Given this last credit cycle was one of the longest on record with almost unlimited access to liquidity, some companies will now struggle to refinance and stay solvent. So not only is there likely to be more credit rating downgrades but also an increase in defaults. However, defaults, consistent with history, could remain concentrated on already lower rated, high yield companies.
As the current crisis is an abnormally large negative shock, should a raft of credit rating downgrades be expected? Moody’s recently published a report that analysed movements in ratings since 1920, which considers other economic shocks, including the Great Depression of 1929. The report emphasises that while softer than expected revenue and free cash flow will impact credit quality, rating agencies do attempt to rate through the credit cycle and capture lasting changes in credit quality. For those companies that had an historical rating change (either an upgrade or downgrade) Moody’s examined more than 100 years of data on US companies and noted it only reversed a rating change about 3% of the time within one year and only 20% after five years.1
1Source: Moody’s, Sector In-Depth, Ratings move with the credit cycle but do not amplify it, 12 May 2020.
The report also states: “Net downgrades rise in credit downturns, but only by a small amount. This is unsurprising as deteriorating financial and economic conditions are a key indication that aggregate default risks are rising. However, the degree of downgrades is relatively limited, particularly for higher rated issuers that should be more robust in the face of normal cyclical developments. During the past three credit downturns, on average ratings have only declined by around half a notch.”
Nevertheless, we do expect the COVID 19 crisis may result in more BBB bonds transitioning to high yield compared to history given that the BBB segment has hovered around 50% of US investment grade in recent months, from around 35% prior to the Global Financial Crisis2. In our experience, bonds that go from investment grade to high yield can fall around 10% in price, so single name issuer selection remains crucial.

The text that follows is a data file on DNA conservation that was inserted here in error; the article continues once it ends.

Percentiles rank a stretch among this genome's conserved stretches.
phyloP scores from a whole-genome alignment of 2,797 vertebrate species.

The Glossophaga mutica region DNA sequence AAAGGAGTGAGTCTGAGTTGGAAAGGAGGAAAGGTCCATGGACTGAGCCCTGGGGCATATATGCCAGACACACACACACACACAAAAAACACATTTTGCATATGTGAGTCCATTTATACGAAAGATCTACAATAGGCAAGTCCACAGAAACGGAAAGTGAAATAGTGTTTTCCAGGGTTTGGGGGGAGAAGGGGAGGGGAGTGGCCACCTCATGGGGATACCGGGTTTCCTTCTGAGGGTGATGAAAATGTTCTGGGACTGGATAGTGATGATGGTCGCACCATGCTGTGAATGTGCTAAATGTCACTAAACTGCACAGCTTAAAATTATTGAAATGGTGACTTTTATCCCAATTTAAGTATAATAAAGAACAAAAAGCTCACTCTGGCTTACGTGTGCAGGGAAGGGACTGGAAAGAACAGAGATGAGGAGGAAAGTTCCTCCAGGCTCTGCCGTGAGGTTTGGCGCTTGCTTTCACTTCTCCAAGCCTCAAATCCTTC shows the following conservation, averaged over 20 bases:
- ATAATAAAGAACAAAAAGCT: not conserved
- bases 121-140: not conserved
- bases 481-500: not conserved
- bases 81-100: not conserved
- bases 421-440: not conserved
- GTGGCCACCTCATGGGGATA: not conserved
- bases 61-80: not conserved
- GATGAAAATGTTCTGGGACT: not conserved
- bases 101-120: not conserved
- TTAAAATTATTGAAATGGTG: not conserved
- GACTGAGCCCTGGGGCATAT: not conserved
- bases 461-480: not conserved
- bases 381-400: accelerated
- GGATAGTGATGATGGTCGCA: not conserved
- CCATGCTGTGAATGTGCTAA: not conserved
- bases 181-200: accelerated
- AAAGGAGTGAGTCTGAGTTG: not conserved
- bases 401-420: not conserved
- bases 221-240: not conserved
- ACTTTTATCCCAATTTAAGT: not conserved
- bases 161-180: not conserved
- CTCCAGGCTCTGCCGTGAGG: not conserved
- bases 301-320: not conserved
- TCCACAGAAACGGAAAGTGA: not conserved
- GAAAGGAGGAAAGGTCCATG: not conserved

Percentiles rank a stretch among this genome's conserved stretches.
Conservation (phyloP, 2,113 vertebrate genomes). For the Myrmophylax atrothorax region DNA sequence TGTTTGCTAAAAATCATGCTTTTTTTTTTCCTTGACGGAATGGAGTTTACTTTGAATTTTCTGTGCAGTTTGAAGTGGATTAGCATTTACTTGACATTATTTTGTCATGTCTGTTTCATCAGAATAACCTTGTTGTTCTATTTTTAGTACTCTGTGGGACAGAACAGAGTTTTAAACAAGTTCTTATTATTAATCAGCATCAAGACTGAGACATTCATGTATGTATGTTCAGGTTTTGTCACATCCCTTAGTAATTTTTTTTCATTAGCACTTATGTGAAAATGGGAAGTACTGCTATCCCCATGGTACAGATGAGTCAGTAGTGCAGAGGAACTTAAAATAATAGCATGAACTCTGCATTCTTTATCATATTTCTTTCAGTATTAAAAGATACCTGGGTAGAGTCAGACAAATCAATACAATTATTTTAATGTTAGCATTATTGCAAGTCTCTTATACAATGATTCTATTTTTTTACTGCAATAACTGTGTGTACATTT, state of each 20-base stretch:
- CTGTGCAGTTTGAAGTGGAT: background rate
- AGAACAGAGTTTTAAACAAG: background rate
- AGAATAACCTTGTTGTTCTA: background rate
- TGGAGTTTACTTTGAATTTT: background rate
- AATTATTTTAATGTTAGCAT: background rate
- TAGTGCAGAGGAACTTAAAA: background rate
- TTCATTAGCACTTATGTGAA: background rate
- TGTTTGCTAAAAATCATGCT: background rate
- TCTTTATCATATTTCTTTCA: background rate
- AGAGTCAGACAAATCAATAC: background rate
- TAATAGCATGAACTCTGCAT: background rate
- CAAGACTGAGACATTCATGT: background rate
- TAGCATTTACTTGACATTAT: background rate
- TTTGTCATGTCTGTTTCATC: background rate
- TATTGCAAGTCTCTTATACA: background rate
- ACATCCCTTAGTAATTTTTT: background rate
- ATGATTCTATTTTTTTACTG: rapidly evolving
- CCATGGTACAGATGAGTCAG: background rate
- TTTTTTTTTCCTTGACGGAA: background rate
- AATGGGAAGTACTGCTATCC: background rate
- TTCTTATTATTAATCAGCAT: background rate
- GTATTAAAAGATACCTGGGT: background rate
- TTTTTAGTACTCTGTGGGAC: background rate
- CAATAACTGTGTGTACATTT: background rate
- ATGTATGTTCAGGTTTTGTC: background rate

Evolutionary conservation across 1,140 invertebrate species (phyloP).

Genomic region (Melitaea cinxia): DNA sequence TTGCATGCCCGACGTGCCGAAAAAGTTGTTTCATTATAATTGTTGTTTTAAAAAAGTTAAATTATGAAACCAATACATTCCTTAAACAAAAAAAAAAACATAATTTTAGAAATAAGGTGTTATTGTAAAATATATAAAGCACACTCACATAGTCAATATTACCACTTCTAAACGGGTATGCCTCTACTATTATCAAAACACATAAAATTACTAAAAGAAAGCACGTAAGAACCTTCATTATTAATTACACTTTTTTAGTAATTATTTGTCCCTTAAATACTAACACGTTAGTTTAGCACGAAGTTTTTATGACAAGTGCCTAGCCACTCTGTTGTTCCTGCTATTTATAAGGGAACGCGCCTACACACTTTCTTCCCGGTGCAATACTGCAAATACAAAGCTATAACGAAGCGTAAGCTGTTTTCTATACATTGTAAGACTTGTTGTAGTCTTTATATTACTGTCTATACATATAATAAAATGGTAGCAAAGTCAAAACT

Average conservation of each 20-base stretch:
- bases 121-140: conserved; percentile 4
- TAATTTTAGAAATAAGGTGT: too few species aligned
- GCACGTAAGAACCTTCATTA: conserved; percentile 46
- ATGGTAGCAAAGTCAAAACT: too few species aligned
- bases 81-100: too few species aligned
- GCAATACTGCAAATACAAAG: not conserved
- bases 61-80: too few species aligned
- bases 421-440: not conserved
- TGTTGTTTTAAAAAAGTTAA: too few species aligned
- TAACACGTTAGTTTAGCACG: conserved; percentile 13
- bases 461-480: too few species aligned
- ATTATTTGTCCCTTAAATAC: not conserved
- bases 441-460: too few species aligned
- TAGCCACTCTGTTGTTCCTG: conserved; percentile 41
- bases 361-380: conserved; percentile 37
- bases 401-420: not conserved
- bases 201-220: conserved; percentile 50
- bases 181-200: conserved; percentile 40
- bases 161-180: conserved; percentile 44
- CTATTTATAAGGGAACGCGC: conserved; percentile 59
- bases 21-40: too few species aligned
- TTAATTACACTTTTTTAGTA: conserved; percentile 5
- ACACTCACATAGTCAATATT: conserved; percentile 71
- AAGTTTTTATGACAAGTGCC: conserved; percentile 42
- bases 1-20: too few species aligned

2Source: Bloomberg. ICE BofA BBB US Corporate Index as a % of ICE BofA US Corporate Index, 31 May 2020.
Before talking about defaults, it is worth stressing that most of the
data examines just the high yield universe — those bonds rated
BB+/Ba1/BB+ (S&P/Moody’s/Fitch) and below — as there are too few
investment grade defaults to allow meaningful analysis.
For example, S&P’s average global one year default rate for a BBB- (the lowest investment grade rated) corporate over the last 38 years is just 0.2%, with a high of 1.4% in 1983. The long term annual global high yield default rate is 3.7%.3 The current COVID 19 crisis is expected to drive a rise in high yield default rates.
3Source: S&P 2018 Annual Global Corporate Default and Rating Transition Study, 9 April 2019. Covering 1981-2018 inclusive.
S&P is forecasting the trailing 12 month default rate for US high yield bonds to jump to 10% by the end of December 2020, from 3.1% in December 2019. This assumes a global recession this year. This increase is partly driven by the fact that the percentage of issuers with a B or lower rating stood at an all time high of just over 30% in March 2020.4
4Source: S&P Global Ratings, Default Transition and Recovery, 20 March 2020.
As with previous crises we expect heightened default risk to remain more or less fully contained within the sub investment grade universe, and specifically sectors such as energy, leisure, gaming and retail.
This COVID 19 driven economic downturn is different to the GFC, as the financial sector is not the source. The severity of the crisis will depend on the individual sector, varying from those heavily impacted (travel, leisure, energy, luxury products), to those less so (food, consumer staples, infrastructure, agriculture, pharmaceuticals, technology).